Tal Assor from Beersheba has never been to the United States but saw some of the kids in his neighborhood playing the game.
"I saw a couple of guys play football, my neighbors, so I went out [and asked them if I could play. Since then] I play just football," Tal said. "It's the greatest game I play ever."
Skills on the field may have fallen short of expectations, but the good will on both sides of the ball made up for it.
Another Israeli player, Joe Martisius, told CBN News, "They're good guys. They help you up. They tackle as a team."
"I think we're not as organized as them and we see it. We're trying to pass the ball, we're trying to run the ball -- just things aren't really working too well right now," he said.
American Bobby O'Brien praised Israel's efforts. "They're playing awful hard. To be honest I'm very impressed. A couple of those guys have only been playing football for one year, and they're doing a great job," O'Brien said.
Two cheerleaders and some 400 fans pulled for the Israelis in their premier game.
Michael Davison, who coaches a local team called the Tikvah Hammers, pointed out Israelis don't grow up with an American football culture, and soccer is a totally different sport.
"Soccer's not the same kind of physical contact mentality and Israelis are not used to hitting people," he said.
Leibowitz called this game a measuring stick to see how far the Israelis have come.
Although the lopsided final score of 44 to 6 show they have a ways to go, the night was considered a success.
"We're satisfied with the turnout. We're satisfied with the level of play [and we're] having a good time," Liebowitz said

Messianic Commentary: The Stones Speak Hebrew

Messianic Commentary: The Stones Speak Hebrew
Messianic Commentary: The Stones Speak Hebrew

History has always assisted the religious, the ideological, and politicians in their attempts to implement their ideas in real life.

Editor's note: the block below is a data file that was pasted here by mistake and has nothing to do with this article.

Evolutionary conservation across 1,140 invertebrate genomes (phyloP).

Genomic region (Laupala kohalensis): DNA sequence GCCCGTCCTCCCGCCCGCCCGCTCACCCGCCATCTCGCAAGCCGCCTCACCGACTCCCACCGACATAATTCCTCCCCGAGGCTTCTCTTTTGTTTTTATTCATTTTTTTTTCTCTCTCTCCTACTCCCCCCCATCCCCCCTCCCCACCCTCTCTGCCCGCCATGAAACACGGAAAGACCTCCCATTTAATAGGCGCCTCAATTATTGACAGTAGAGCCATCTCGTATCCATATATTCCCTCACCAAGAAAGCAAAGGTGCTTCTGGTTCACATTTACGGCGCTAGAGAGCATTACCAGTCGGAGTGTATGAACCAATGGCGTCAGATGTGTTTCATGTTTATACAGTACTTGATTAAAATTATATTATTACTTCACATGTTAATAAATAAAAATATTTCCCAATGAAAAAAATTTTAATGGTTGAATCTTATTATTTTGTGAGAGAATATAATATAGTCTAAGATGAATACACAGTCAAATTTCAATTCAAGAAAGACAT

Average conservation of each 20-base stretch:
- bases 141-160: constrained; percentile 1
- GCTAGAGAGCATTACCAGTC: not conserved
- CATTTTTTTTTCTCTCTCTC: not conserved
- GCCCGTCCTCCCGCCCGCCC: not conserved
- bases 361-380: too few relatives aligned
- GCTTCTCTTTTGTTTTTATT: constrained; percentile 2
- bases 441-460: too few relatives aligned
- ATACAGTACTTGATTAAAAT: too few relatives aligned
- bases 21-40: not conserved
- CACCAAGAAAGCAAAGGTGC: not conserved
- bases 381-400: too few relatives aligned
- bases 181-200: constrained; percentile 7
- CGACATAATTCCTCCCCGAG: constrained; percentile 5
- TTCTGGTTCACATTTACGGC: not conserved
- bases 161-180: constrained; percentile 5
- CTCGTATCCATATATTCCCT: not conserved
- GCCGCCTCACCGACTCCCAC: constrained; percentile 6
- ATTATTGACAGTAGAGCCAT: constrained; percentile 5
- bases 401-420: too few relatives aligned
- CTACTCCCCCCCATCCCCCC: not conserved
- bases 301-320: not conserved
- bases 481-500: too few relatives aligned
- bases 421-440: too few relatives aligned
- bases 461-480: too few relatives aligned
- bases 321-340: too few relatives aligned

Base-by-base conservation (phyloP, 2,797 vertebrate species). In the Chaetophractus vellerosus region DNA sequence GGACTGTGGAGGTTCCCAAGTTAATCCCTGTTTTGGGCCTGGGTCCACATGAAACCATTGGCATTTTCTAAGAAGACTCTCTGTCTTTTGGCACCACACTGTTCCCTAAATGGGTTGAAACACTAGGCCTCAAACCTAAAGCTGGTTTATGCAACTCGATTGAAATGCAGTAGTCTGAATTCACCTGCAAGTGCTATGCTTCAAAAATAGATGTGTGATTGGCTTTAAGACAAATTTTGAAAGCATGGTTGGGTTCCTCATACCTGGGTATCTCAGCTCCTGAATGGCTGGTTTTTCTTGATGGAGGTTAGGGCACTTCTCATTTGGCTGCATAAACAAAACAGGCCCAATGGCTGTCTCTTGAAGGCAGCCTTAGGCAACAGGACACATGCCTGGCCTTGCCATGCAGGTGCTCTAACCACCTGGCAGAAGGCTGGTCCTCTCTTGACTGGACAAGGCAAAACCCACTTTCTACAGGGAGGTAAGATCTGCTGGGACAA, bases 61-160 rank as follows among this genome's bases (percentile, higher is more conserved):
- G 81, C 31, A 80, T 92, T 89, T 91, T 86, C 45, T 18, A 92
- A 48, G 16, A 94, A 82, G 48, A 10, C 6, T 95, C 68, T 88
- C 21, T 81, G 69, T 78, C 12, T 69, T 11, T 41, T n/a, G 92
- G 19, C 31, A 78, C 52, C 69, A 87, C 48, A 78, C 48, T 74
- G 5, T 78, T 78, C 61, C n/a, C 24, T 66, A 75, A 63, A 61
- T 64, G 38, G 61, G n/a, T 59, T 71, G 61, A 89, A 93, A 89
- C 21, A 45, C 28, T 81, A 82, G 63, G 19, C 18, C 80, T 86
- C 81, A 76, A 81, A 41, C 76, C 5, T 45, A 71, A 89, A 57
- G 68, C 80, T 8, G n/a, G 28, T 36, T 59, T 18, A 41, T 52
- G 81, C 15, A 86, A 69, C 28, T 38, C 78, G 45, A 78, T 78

Ideologically-driven political actions are most frequently based on texts. The written Law, for example, motivated the people of Israel to take possession of the land of Canaan – and return to it as their homeland in the twentieth century.

The first archaeologist in the service of a religiously-motivated emperor may well have been Helena, Constantine the Great's mother. Combing Jerusalem in search of hard evidence for her faith, she unearthed – among other things – the original cross and the shroud in which Jesus was buried.

Today, texts and artifacts are used – maybe even more vigorously and blatantly than before – to support the Palestinian claim to the Land. Hamdan Taha, Assistant Deputy Minister of the antiquities and cultural heritage section of the Palestinian Ministry of Tourism and Antiquities, claims that “archaeology is a tool to reconstruct the past” – proceeding to complete the task by dismissing any evidence for an ancient Jewish presence in the "land of Palestine."

On this premise, Palestinian reconstruction works inside the Mosque of Omar on the Temple Mount, for example, have transformed the Second Temple structure underneath it known as "Solomon's Stables" into a mosque.

Such a revision of history which seeks to de-legitimize Jewish sovereignty over the entire region hopes to convince the world that the Palestinians are the direct descendants of the Hittites and the Canaanites – and therefore the rightful heirs of the Land. Those who have ears, however, may hear the stones of ancient ruins, magnified through this new column, "crying out" – in Hebrew.